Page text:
The Right Should Support Comprehensive Immigration Reform - The American Spectator | USA News and Politics
The Right Should Support Comprehensive Immigration Reform

Following the president’s re-election, there was an army of Monday morning quarterbacks pronouncing death upon the GOP if it did not move to the left on several issues. One of those issues was immigration reform. There is some sense to this: 58% of independent voters are in favor of reform according to a recent poll.

Conservatives should not compromise on issues solely for the sake of popularity. However. they should be in favor of immigration reform because it pro-free market. The Cato Institute does the heavy lifting for me on policy. First, let’s dispel the myth that immigrants are taking your job. This line of thinking assumes that there are a limited number of jobs to get, which is a faulty basis and flies in the face of free-market economics. If that assumption were true and new labor simply increases umemployment, then unemployment should increase as the population grows. However, we’ve seen the opposite. Again, from the Cato Institute:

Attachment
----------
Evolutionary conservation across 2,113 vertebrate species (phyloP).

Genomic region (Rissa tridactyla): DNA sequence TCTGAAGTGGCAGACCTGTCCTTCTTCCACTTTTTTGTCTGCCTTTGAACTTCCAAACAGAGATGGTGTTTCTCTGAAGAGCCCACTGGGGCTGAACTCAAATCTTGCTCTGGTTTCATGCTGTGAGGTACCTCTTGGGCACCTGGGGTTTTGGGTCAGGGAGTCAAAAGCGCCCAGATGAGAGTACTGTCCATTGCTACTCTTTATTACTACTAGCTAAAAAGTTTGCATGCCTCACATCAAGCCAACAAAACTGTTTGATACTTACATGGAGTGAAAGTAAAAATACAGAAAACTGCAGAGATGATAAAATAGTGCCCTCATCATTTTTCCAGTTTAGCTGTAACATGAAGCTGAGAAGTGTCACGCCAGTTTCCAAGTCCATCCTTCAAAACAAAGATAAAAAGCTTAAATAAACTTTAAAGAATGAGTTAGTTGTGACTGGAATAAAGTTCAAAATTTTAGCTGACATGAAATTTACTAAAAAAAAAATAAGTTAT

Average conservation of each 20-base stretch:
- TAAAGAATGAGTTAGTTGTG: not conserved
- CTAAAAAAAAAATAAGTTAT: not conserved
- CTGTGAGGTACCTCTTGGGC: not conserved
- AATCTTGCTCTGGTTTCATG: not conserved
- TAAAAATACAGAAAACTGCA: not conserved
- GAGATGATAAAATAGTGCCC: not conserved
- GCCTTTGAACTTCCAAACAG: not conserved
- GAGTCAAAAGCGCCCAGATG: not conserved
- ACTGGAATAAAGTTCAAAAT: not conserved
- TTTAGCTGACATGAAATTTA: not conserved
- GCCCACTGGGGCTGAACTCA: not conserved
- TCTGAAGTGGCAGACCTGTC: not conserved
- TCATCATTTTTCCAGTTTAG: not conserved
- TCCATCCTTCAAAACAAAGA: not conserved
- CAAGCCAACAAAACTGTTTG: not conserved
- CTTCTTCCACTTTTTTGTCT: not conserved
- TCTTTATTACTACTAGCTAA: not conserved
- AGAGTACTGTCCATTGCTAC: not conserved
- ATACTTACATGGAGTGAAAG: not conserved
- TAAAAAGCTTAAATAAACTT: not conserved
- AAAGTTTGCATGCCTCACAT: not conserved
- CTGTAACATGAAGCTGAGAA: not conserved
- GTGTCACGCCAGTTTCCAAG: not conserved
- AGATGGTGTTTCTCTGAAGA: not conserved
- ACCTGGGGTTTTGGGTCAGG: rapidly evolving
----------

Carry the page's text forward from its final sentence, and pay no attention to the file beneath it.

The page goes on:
From 1948 to 2012, the size of the U.S. labor force went from 60 million to 156 million—a two-and-a-half-fold increase. Over the same time, the number of people employed in the U.S. labor market has increased from 58 million to 148 million. There would be about 90 million fewer employed Americans today than there are if new workers entering the labor market actually prevented older workers from getting jobs.

Another charge leveled at immigrants is that they are simply going to collect social-welfare benefits intended for Americans. Again, the data just does not support that position. Low-income non-citizen immigrants are generally less likely to receive public benefits than those who are born in the U.S.

Further, the number of illegal immigrants in the U.S. was estimated to be 11.5 million in 2011. We simply do not have the resources and wherewithal to track each and every one of these people down, especially when resources are needed for more real domestic threats. Instead, let’s find a way to turn them into taxpayers and contributors to our nation.

Why would we want to turn away people who want to come here and dream of creating a better life for their families? Generally, immigrants are tightly knit groups with strong senses of community and family. They are tailor-made to be conservatives, and the Right should embrace them.

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